The long wrangle over rights to the iPad trademark in China could be nearing an end with both sides now showing a "positive attitude". Jing Wei / China Daily
A customer at an Apple point of sale in Nanjing. The latest-generation iPad has yet to officially hit the Chinese market. Provided to China Daily
Pressure mounts from lost sales, massive debt
International electronics giant Apple Inc and financially troubled Chinese computer display maker Shenzhen Proview Technology may be reaching a settlement to end their two-year dispute over rights to the iPad trademark.
Ma Xiaodong, an attorney for Proview Technology, told China Business Journal that his client "has been trying to negotiate with Apple for a long time" and now the focus has turned to the amount of compensation.
Xie Xianghui, another of Proview's attorneys, confirmed that the two sides are negotiating a settlement figure with the Guangdong High People's Court acting as moderator.
"We can feel an obvious change in Apple's attitude," Xie said. "Before, although they agreed to negotiate, they never actually took any action. But now they are sitting there and talking with us about key problems.
"The process is very tough, but both sides have a positive attitude," he added.
Officials, legal experts and industry observers on both sides of the Pacific have paid close attention to the case.
Fu Shuangjian, deputy director of the State Administration for Industry and Commerce, said at a press conference on April 24 that Proview Technology is still the owner of the iPad trademark.
"According to Chinese law, both parties involved in a trademark transfer should apply with us together (to make the transfer legal)," he explained.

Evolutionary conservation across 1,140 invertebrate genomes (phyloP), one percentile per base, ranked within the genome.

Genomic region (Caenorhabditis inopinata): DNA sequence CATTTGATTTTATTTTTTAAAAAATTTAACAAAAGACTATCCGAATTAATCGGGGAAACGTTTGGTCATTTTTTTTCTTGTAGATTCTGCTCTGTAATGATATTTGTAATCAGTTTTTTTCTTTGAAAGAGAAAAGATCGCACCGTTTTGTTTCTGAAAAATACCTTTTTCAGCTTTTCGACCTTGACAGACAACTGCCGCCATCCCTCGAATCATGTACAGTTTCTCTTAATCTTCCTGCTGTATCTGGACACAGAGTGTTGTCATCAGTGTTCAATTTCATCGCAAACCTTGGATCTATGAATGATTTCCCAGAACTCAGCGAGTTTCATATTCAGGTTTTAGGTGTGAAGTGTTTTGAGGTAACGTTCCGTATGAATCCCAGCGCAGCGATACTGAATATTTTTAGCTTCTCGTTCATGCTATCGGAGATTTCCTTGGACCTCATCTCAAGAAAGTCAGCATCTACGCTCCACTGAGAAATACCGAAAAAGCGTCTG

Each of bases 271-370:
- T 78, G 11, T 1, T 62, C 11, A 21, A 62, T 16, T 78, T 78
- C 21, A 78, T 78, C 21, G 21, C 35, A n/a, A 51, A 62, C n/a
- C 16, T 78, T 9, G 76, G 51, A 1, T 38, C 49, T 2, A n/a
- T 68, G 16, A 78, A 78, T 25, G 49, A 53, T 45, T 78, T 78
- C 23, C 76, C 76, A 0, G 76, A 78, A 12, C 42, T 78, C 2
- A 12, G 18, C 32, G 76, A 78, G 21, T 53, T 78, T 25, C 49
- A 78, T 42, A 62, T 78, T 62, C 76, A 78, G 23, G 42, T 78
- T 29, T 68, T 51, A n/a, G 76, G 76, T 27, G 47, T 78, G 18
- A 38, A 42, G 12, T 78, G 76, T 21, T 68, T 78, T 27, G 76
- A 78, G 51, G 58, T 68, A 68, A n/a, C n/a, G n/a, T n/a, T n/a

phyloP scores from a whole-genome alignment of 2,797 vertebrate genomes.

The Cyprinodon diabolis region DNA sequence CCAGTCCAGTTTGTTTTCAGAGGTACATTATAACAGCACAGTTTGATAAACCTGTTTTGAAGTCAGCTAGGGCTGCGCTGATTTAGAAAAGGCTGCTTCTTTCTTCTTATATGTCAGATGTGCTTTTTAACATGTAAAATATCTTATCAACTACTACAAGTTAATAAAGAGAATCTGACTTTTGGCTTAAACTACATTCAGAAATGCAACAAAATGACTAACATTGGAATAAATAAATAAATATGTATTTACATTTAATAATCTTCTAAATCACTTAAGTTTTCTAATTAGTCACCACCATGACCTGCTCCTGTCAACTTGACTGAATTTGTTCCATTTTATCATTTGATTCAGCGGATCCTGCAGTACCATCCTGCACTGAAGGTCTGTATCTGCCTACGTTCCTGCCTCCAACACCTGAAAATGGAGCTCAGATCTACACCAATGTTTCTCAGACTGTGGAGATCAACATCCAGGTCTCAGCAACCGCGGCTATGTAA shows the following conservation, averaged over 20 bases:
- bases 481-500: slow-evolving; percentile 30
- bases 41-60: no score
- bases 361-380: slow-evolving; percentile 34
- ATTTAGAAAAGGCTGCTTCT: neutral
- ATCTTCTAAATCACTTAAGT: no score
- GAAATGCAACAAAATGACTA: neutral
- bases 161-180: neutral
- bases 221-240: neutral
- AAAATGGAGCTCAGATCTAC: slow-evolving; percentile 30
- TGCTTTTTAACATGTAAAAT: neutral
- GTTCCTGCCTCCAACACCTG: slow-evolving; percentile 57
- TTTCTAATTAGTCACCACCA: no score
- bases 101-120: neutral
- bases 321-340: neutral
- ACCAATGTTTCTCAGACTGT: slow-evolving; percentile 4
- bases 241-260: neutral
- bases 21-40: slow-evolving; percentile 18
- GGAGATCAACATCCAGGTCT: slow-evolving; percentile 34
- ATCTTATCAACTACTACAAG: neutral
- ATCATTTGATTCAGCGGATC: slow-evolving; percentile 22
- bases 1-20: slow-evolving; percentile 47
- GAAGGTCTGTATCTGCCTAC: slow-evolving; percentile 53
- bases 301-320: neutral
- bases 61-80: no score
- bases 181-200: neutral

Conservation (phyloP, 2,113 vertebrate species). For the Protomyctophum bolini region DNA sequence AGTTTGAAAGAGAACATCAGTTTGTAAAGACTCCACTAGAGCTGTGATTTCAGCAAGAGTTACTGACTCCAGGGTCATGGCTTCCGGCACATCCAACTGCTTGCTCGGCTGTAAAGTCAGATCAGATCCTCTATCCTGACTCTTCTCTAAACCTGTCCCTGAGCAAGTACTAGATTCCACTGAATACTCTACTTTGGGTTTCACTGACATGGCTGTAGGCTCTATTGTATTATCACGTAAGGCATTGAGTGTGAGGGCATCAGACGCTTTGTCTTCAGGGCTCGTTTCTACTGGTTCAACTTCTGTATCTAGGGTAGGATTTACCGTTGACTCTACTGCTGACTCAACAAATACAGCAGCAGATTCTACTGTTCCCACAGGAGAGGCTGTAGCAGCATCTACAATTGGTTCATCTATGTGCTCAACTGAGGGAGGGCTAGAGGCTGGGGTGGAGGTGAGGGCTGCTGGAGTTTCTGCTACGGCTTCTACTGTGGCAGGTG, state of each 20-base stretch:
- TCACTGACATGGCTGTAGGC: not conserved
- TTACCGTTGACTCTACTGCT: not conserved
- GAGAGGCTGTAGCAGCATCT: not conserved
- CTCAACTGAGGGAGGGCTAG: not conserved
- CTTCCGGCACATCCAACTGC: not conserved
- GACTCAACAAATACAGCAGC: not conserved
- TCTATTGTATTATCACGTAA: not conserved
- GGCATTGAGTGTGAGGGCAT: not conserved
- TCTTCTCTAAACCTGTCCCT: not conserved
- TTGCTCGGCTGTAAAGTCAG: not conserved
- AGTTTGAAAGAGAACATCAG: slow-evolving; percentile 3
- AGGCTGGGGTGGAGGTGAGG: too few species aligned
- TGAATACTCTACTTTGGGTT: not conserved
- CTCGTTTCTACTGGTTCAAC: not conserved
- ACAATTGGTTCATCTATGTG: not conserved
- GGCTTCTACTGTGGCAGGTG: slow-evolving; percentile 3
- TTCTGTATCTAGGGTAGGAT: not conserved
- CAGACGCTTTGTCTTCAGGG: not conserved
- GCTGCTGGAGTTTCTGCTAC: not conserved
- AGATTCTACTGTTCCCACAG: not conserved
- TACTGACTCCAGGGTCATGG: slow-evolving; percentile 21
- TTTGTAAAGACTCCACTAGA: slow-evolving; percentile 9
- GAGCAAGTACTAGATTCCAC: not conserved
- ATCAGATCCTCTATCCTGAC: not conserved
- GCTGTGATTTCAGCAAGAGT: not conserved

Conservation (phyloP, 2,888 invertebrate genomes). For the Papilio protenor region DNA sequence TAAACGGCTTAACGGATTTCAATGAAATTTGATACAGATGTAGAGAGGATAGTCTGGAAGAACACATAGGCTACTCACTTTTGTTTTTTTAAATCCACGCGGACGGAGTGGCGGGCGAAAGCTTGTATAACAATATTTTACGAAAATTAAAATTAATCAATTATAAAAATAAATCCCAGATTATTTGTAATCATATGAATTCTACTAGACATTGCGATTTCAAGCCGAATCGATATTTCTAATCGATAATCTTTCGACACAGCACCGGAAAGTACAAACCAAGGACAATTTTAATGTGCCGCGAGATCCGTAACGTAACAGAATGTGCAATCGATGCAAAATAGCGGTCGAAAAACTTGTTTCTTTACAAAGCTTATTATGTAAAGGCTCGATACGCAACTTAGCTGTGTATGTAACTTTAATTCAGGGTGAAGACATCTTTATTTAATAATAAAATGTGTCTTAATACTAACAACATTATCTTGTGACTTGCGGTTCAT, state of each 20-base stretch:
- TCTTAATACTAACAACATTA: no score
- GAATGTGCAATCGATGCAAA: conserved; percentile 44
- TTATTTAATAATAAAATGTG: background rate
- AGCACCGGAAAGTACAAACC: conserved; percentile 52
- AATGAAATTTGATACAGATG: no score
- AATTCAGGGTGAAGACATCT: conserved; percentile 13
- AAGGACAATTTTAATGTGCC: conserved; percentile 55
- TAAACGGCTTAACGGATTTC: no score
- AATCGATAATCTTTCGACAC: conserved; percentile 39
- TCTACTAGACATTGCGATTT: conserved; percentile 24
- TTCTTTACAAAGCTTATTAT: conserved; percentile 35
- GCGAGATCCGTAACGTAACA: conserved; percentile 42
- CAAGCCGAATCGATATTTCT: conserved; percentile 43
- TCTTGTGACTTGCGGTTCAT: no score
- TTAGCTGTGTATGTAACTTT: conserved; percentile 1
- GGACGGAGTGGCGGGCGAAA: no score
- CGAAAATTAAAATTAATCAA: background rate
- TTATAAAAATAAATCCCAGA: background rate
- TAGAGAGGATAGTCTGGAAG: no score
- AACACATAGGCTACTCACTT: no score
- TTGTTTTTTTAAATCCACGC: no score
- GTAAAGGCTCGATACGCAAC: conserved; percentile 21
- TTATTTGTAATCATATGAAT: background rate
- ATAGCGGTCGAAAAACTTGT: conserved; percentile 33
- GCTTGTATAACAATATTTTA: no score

Although Fu's remarks have no legal power, industry insiders believe the statement helped force Apple to back to the negotiating table.
More weight was added by Yan Xiaohong, deputy director of the National Copyright Administration, who said the agency regards the Shenzhen company as the rightful trademark owner.
His words "could put pressure on Apple to find a solution to the standoff", noted the New Zealand Herald newspaper.
Teresa Stanek Rea, deputy director of the US Patent and Trademark Office, said China should "make a number of improvements in its system, examining patent and trademark filings more closely".
But a comment in Forbes magazine by Tim Worstall noted that Apple "failed to do its due diligence and make sure that it was buying the China rights to the iPad brand".
It has been two months since Apple unveiled its third-generation iPad, but the product has yet to officially hit the Chinese market.
Although Apple announced that the delay was part of its marketing strategy rather than related to the trademark dispute, many industry insiders said the lag will surely impact iPad sales in the fast-growing market.
According to the company's most recent financial statement, Apple had "tremendous momentum" in the second quarter of its fiscal year as revenues reached $7.9 billion in China, a record high and more than 20 percent of the company's total sales in the period.
While Apple may be considering potential lost sales, Proview Technology is feeling the pressures of time and enormous debt.
The company's creditor banks filed an application for Proview's liquidation in Shenzhen Intermediate People's Court in March, which the court rejected.
All assets of Proview's Hong Kong-based parent company have been seized as collateral on its debt. The iPad trademark is believed to be its most valuable remaining asset.
The company owes up to $400 million to eight banks that hope compensation from Apple will help pay down the bad loans.
Li Su, Proview's litigation consultant, said he was "invited by not only Proview, but also the eight creditors", which means any settlement must also satisfy the banks.
"The amount that Proview has asked is related to illegal profit from using the iPad trademark," said attorney Xie. "Apple has suggested an amount, which they believe is proper, but there is a gap between the two (figures)."
(China Daily 05/09/2012 page17)